McMillan's 54 holds line for New Zealand
By Joseph Cochrane in Perth
CRAIG McMILLAN and Chris Cairns hit half-centuries as New Zealand were all out for 217 on the opening day of the second Test in Perth yesterday.
Australia proceeded to lose captain Mark Taylor in the second over, but Matthew Elliott and Greg Blewett batted out the rest of the evening, with Australia on 32 for one at stumps.
Taylor shouldered arms to a Shayne O'Connor delivery and umpire Darrell Hair had no hesitation in ruling him leg before wicket for two.
New Zealand's batsmen had earlier failed to vindicate the decision of their captain, Stephen Fleming, to bat first after winning the toss.
Despite excellent conditions, they perished largely through some injudicious batting against some persistent line-and-length bowling by the home attack.
McMillan and Cairns were the New Zealand face-savers with a 74-run sixth-wicket stand after the innings had slumped to 87 for five just after lunch.
McMillan's efforts for 54 were particularly praiseworthy. He batted on in only his second Test despite having his right thumb cracked by a bouncer from Mike Kasprowicz. He eventually fell to Kasprowicz, edging an outswinger to Taylor at first slip. Cairns prospered after surviving an early chance, which was dropped by Paul Reiffel, to make 52.
Floodlights were turned on for the first time in Test cricket as New Zealand continued their innings after tea on 161 for six. The International Cricket Conference's playing conditions now permit the use of lighting when available.
AUSTRALIA'S leading cricketers have confirmed their intentions to strike over a wage dispute with the Australian Cricket Board.
The Australian Cricketers' Association, who represent the country's top 120 players, have written to the ACB warning of strike dates aimed at disrupting the international programme.
The players will boycott three one-day internationals involving Australia, New Zealand and South Africa between Dec 4 and Dec 9 and a game between Australia and Australia A on Dec 14.
All the matches would attract huge crowds and generate vast profits for the ACB. Chief executive, Mal Speed, said: ``It's very grim news at a time when we were seeking to keep the lines of communication open.''
The board have rejected a revised pay claim by the ACA, including a guaranteed players' fund for three years from July 1, 1998.
Day 2 Report Electronic Telegraph
Waugh hits roof with huge six as N Zealand suffer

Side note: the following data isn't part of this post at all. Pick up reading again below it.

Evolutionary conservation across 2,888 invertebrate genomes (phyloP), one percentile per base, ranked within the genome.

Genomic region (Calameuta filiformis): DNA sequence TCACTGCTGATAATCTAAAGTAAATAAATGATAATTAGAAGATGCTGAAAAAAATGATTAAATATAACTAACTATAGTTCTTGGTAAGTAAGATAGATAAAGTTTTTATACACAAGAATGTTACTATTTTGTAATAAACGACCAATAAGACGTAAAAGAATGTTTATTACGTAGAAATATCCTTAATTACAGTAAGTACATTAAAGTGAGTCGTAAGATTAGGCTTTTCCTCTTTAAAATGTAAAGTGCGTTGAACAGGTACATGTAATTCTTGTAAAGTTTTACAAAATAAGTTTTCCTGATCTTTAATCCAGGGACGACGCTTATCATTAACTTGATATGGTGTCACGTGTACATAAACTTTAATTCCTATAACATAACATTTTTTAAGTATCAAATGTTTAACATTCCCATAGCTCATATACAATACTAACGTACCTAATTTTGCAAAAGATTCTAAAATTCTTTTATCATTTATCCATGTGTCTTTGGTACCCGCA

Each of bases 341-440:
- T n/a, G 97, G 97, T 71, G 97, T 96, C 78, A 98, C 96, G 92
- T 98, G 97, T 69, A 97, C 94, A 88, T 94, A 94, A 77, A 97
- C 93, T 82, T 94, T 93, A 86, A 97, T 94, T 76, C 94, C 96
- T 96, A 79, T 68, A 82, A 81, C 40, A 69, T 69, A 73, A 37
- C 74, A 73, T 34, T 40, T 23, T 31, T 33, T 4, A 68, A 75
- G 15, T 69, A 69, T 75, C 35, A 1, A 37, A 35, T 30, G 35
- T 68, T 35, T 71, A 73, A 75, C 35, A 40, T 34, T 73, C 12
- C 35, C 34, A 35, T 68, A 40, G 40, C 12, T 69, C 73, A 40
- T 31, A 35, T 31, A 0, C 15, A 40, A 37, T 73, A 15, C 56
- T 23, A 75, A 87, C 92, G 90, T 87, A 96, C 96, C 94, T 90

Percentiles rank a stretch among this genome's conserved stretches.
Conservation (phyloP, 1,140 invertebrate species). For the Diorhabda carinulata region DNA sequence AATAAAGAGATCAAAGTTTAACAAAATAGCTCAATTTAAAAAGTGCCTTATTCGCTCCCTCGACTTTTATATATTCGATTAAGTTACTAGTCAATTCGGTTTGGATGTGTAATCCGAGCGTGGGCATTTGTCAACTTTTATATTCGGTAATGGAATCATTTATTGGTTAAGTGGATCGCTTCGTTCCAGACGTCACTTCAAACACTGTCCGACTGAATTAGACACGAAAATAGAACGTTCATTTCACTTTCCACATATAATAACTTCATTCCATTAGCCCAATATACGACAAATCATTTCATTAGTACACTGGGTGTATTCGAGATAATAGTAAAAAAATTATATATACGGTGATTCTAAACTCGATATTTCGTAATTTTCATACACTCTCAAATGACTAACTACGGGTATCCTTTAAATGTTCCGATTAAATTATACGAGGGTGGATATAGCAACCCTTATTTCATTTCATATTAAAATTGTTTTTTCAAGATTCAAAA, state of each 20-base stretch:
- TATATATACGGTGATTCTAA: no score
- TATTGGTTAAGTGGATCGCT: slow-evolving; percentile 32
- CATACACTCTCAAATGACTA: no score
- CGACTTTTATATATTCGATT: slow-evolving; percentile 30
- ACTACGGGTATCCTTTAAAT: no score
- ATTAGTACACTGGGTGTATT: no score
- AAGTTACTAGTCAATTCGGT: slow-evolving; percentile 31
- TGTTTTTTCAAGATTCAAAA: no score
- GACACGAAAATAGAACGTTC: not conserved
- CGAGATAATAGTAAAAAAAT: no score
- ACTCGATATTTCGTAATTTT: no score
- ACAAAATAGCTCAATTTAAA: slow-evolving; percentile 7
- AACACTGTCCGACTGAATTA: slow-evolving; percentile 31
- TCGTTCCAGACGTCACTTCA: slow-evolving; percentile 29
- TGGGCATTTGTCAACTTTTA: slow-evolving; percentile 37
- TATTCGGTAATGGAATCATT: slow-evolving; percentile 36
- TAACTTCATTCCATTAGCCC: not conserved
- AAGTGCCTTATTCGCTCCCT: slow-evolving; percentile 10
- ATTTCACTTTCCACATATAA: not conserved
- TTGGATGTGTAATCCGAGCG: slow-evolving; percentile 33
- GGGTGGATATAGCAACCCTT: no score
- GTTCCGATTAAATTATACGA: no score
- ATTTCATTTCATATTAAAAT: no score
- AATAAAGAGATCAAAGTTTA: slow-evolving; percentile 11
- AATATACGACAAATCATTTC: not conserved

By Nelson Clare in Perth
MARK WAUGH hit one of the biggest sixes in Test cricket yesterday, leaving the ball on the roof of a five-tier stand more than 130 yards away from the wicket. Rodney Marsh, the former Australian wicketkeeper, described it as ``the biggest six I've seen'', a view shared by West Indies manager Clive Lloyd, who saw the game on television.
Waugh's massive blow came as he and his brother Steve set about the New Zealand attack, putting on a partnership of 153 as Australia built a first-innings lead on the second day of the second Test here.
After early difficulties, when they lost two wickets after a lengthy rain delay, Australia were in a commanding position at stumps, 235 for four in reply to 217.
Steve Waugh was unbeaten with 79, having seen Mark dismissed for 86 shortly before the close of play. Mark Waugh hit 12 fours and that six - a shot that will go down in the game's folklore.
The unfortunate Daniel Vettori, the left-arm spinner regarded as New Zealand's best prospect for the future, watched Waugh come down the wicket to send a perfectly timed drive sailing back over his head. It arced high on to the top of the five-tier Lillee-Marsh Stand, landing with a clunk more than 130 yards away from the crease. It is the first time a ball has travelled as far as the roof of the 10-year-old stand.
The ball, 56 overs old, could not be retrieved, and umpires Darrell Hair and George Sharp spent several minutes trying to find one with equal wear.
Vettori, 19, a student who became New Zealand's youngest Test debutant against England last winter, soon made his mark with the dismissal of Nasser Hussain. He will now be remembered more for being the victim of Waugh's feat.
The six was all the more remarkable given that both brothers had started uncertainly, and that Mark Waugh needed a good score to keep his place. Their century partnership was their third in Tests. The Waughs, coming together at 71 for three, put on 50 in 43 minutes, 100 in 95 minutes and 150 in 151 minutes, swinging the balance of the game.
Steve Waugh, on 40, was lucky to be dropped by the New Zealand captain, Stephen Fleming, at first slip off Geoff Allott.
Rain had caused a delay of four hours before play started with Australia 32 for one. Greg Blewett fell to Shayne O'Connor, then the energetic Chris Cairns had opener Matthew Elliott caught by O'Connor.
In 1899 A E Trott hit a ball over the present pavilion at Lord's, the only person to have achieved this feat.